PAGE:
Monday, December 14, 2009
Mathematical Equations of Perfection in Nature
“Nobody’s perfect,” I thought as I took my mountain walk one morning. “Is this a feeling of joy?” I wondered as I inhaled clean mountain air. Alongside the road I walked that morning many wildflowers and wild grown plants, some unique and rare and beautiful, grow seemingly randomly. A Daisy caught my eye, then another and another. I wondered, “Is there a perfect circle of yellow inside that flower?”
I am not a mathematician, and indeed, mathematics puzzles me, frustrates me—always logical, always right, always perfect? I am such a Right-Brainer. I imagine the right hemisphere of my brain is swollen and pulsing, the synapses firing off chaotically, but with their own kind of weird organization; however, I imagine my left hemisphere as a bit flat and aloof, sitting stoic at a desk while reading important stuff that it won’t share with the right brain (because the right brain can’t or won’t listen).
I wonder then, if a mathematician were to measure the golden inside of the Daisy, would it be a perfect circle? It looks to the eye to be. Is it? I need to know, for the eye gauge is not enough; is the soft sun inside of the Daisy a perfect circle? Who will measure for me and then let me know? And if it is not, would I enjoy the Daisy any less? Why of course not. I just have a need to know if there is some order to the Daisy that I never noticed before—is the round a perfect circle? I imagine mathematics both calms and excites the innards of the left brainers as my creative chaos both stills and energizes my right brain.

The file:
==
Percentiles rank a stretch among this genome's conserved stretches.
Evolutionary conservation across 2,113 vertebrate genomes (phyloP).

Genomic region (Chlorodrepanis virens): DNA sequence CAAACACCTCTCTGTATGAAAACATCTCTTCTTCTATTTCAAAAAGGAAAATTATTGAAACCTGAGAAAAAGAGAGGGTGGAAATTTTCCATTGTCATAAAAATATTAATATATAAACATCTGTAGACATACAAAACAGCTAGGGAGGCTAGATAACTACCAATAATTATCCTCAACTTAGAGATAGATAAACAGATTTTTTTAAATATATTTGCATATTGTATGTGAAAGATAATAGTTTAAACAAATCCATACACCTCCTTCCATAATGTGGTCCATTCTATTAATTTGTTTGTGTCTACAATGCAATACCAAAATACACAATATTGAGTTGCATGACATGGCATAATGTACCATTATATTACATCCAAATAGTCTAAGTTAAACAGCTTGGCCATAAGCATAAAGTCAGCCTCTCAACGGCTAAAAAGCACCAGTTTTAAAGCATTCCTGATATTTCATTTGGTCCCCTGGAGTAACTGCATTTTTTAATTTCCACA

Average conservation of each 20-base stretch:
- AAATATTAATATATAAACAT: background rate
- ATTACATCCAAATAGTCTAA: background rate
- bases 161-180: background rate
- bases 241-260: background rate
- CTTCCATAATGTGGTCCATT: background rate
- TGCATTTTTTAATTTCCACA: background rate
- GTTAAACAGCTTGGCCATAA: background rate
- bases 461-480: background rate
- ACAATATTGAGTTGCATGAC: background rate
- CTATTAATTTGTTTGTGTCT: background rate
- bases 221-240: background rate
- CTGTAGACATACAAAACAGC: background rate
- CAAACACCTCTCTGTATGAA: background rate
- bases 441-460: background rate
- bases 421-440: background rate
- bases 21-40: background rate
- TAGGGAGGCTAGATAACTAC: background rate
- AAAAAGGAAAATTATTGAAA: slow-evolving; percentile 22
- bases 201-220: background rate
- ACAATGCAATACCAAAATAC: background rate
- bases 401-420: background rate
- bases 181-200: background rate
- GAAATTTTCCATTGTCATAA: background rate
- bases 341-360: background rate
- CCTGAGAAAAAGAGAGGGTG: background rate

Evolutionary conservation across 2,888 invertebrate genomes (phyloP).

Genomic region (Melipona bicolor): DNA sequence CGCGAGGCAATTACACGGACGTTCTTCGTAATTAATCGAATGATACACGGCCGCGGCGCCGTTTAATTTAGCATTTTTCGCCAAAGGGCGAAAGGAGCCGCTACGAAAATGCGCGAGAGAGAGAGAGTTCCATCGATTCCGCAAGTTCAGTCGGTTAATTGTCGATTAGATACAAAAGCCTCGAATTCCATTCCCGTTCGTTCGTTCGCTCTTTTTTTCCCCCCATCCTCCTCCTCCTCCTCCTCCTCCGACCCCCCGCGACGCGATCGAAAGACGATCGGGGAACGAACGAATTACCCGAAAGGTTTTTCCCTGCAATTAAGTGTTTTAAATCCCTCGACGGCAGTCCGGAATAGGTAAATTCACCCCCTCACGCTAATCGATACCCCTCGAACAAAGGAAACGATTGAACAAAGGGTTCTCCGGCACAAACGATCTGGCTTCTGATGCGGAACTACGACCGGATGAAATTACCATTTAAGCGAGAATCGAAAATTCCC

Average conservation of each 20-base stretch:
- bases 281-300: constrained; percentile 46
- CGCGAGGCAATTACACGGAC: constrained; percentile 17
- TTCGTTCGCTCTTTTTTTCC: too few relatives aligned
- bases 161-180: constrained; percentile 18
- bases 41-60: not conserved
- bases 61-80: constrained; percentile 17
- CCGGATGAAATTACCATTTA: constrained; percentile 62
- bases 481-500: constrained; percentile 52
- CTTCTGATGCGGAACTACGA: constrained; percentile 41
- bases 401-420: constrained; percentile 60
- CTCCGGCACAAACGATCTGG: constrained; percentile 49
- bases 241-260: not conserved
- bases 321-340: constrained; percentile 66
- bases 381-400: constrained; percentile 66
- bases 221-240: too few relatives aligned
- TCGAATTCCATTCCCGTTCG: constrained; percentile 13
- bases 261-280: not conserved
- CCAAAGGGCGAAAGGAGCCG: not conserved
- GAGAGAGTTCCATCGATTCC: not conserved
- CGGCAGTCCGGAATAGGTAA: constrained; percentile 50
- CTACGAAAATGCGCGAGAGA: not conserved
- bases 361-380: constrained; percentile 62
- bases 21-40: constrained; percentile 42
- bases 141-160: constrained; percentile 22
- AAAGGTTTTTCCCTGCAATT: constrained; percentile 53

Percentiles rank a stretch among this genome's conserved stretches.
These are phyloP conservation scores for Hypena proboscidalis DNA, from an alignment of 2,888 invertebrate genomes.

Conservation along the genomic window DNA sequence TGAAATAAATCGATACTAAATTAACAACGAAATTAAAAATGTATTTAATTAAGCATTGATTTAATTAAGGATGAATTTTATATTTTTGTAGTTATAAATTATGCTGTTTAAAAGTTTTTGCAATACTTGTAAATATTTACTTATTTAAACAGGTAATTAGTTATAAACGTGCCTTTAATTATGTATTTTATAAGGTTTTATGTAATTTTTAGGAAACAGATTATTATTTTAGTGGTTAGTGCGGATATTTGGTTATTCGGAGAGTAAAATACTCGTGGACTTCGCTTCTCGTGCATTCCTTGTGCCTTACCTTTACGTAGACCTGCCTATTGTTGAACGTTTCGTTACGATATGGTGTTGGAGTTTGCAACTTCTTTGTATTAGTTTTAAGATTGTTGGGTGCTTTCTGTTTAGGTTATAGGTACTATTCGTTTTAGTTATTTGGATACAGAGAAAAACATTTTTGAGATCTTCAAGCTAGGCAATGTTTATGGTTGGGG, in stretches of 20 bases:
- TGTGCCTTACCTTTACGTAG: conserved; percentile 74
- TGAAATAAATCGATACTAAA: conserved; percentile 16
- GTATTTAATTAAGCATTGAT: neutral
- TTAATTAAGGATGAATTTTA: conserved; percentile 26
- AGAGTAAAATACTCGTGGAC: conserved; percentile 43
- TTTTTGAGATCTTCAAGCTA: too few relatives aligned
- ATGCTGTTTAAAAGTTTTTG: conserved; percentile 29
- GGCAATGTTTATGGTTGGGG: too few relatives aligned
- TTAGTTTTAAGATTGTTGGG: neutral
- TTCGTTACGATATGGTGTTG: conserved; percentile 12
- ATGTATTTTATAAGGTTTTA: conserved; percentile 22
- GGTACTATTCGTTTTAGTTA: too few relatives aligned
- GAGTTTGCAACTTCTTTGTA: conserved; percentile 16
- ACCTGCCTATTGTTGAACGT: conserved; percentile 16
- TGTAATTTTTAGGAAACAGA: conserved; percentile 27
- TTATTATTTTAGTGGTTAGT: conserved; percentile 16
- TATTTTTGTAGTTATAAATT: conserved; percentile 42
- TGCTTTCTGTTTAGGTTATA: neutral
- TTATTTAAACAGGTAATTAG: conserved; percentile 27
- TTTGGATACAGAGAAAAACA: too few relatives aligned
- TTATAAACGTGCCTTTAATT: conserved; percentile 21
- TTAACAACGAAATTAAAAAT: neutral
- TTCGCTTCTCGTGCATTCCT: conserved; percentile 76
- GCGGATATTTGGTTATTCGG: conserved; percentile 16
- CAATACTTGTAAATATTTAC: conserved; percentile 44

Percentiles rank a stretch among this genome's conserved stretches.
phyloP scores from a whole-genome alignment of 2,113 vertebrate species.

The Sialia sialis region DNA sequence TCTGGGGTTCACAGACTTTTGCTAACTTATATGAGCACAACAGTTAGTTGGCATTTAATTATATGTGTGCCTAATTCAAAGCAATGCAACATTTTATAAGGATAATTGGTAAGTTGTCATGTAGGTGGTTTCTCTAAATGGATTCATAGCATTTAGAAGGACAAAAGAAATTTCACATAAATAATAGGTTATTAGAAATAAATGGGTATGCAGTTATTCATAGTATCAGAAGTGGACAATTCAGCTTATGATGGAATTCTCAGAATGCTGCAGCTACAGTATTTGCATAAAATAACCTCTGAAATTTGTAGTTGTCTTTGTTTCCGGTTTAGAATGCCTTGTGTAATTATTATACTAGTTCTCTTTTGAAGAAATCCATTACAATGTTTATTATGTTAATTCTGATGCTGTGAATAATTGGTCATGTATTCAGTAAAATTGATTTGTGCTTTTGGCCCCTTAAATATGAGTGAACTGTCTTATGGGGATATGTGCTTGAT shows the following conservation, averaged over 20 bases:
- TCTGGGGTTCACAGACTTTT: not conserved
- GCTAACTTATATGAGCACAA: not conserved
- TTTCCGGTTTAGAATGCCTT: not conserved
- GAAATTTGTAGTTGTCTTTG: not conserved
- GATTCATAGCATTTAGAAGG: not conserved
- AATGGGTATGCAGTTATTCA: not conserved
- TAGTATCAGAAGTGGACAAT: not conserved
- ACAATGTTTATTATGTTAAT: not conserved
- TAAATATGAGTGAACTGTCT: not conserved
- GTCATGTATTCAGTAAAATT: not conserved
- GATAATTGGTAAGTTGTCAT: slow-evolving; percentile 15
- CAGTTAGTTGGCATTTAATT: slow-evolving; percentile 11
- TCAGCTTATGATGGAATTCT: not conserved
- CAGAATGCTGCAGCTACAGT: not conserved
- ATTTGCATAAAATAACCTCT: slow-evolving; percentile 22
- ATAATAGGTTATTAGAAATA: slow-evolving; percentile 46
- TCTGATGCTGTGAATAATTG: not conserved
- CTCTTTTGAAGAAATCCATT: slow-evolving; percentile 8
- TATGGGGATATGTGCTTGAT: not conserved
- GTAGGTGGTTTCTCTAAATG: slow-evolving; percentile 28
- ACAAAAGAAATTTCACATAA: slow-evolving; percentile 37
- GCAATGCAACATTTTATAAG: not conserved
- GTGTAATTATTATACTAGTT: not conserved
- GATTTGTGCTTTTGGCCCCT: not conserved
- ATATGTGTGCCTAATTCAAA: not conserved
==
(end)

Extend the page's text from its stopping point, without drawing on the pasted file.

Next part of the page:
Are there other “Orders To The Universe” that mathematics can solve? Somewhere out there are people whose left brains pulse like my right brain and can figure all this out.
But this morning, I’ll just be grateful for that daisy I saw, with the perfect little happy circle in the middle. I’ll be thankful there are left-brainers who can figure out the mathematical equations of perfection in nature.
(repost from YOG)